No One Escapes This Crisis
Private companies are finding it challenging to balance costs amid escalating energy costs. Shutdowns, layoffs, and furloughs have become the order of the day, impacting the purchasing power of the layperson.
The ongoing crisis also has global repercussions. India is the second largest country in the world by population. It drives the export of raw materials and foods for many countries worldwide. If India’s businesses and the middle class can’t afford their utility bills, the exports will slump and have a cascading effect across countries in the supply chain.
India uses nearly 150 coal plants to meet its energy needs but still falls short. India’s long-term energy shortfall will severely affect people across all segments of society. Millions are getting pushed into poverty; declining purchasing power means more people cannot afford to spend on food, much less on utilities. This slump follows a worldwide pattern. For instance, thousands of people have become homeless in the United Kingdom, unable to counter the high energy prices.
The energy crisis has forced people to adopt illegal means to power their daily needs. For instance, people in India cut lines and draw illegal connections from transformers, causing losses for cash-strapped utility companies.
The Impact on the Local Economy
It’s not just households that are affected by rising prices. Small businesses are also feeling the pinch. Many of them shut down, leaving lakhs unemployed and denting a primary government revenue source.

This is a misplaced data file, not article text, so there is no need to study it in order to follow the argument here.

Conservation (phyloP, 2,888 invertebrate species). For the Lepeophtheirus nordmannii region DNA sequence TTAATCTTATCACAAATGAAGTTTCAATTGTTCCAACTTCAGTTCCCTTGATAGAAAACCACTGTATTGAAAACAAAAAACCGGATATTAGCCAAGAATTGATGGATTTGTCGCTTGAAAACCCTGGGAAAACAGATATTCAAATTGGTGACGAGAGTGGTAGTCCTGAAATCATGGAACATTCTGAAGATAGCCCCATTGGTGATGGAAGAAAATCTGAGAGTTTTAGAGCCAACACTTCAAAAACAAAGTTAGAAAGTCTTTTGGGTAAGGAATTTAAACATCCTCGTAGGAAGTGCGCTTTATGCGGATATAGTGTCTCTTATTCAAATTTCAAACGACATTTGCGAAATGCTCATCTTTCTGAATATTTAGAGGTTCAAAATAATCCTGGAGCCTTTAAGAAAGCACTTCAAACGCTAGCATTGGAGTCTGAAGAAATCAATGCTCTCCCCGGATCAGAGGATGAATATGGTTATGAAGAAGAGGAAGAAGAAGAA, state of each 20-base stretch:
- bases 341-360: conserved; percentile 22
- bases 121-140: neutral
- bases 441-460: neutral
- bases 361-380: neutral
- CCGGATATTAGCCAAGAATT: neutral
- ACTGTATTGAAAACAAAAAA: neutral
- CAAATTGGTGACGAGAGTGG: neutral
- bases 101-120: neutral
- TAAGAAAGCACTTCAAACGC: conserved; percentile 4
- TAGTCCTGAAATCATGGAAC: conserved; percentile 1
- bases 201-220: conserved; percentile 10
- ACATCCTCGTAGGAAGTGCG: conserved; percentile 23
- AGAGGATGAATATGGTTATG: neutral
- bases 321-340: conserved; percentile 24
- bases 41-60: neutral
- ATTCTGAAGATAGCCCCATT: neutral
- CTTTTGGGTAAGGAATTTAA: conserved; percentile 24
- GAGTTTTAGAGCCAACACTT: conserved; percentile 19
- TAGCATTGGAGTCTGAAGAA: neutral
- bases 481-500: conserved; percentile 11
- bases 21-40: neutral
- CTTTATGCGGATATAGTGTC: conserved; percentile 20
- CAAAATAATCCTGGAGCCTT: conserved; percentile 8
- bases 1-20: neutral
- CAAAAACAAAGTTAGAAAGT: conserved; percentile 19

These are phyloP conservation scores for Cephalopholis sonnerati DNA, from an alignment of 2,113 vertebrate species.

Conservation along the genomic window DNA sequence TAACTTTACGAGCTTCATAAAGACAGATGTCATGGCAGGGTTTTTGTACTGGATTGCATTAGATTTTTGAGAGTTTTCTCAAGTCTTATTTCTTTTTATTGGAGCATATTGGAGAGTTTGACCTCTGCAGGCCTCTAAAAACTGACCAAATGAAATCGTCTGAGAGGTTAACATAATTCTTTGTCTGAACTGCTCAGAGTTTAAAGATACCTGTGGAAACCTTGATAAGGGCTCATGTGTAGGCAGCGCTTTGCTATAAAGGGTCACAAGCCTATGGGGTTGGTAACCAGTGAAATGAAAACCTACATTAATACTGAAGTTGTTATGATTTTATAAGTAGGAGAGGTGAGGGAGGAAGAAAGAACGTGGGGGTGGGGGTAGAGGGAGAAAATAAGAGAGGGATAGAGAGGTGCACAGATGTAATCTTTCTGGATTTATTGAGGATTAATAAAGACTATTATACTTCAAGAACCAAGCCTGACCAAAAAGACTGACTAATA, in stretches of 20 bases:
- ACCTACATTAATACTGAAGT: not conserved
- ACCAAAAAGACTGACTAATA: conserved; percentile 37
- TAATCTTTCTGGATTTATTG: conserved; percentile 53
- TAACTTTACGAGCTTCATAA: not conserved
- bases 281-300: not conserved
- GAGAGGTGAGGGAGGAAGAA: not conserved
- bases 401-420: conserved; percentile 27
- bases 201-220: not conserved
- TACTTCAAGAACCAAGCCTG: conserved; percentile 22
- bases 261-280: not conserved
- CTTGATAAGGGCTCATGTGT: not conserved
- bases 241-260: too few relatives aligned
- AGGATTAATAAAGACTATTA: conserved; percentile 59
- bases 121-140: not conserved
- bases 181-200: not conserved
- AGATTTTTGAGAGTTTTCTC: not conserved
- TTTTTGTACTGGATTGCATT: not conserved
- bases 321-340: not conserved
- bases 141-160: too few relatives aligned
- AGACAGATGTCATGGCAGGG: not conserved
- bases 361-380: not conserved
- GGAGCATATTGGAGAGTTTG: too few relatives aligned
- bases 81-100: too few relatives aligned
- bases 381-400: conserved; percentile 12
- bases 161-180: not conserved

In India, the energy crisis has hit many small businesses hard because they can’t afford to buy enough fuel to keep the engines ticking. Unemployment, coupled with dwindling job avenues, further dents the purchasing power. Add to it the product shortages caused by the shutting down of companies, and the impact becomes all-pervasive and grave.
Several economists have said that more government support for households and businesses is needed to ameliorate the effect of the higher energy costs. If this doesn’t happen, local economies will crash, bringing productivity further down.
The Corruption That Worsens the Crisis
An interesting aspect to note amid the energy crisis is that India is one of the cheapest producers of electricity from coal, solar, and wind. In fact, it is the cheapest in the Asia Pacific (APAC) region despite not having the best infrastructure for renewable energy.
However, this doesn’t translate into lower energy costs. Indian consumers are paying much higher than people in Malaysia, Vietnam, and China, among others, despite producing electricity at a cheaper rate.
India sells electricity at almost four times the rate of production. This inordinately high rate is driven by retail power distribution companies plagued by inefficiencies and corruption. To make matters worse, the meters manufactured and distributed by outsourced companies result in faulty readings and higher costs.
Wood Mackenzie levelized the cost of electricity generation from fossil fuel at $44.5 per MWh (Rs 3.05 per unit) in India. It was the cheapest in the APAC region. China follows it at $48.5 per MWh (Rs 3.33 per unit) and Australia at $50.9 per MWh (Rs 3.49 per unit). India’s levelized cost of solar power generation was pegged at $38.2 MWh (Rs 2.62 per unit), which again was the lowest in the region. Australia followed it at $52.7 per MWh (Rs 3.62 per unit) and China at $61.2 per MWh (Rs 4.2 per unit).
It’s Time for A Change
The energy crisis has drastically affected India’s economy and people. The government must act quickly to arrest further slump. The best strategy to offset the impact of escalating energy prices will be to change its source, i.e., from fossil to renewables. Leveraging off-grid distribution networks to promote energy distribution will give the middle class more flexibility in addressing their energy requirements. It will also lead to India becoming less reliant on carbon-spewing coal-fired plants.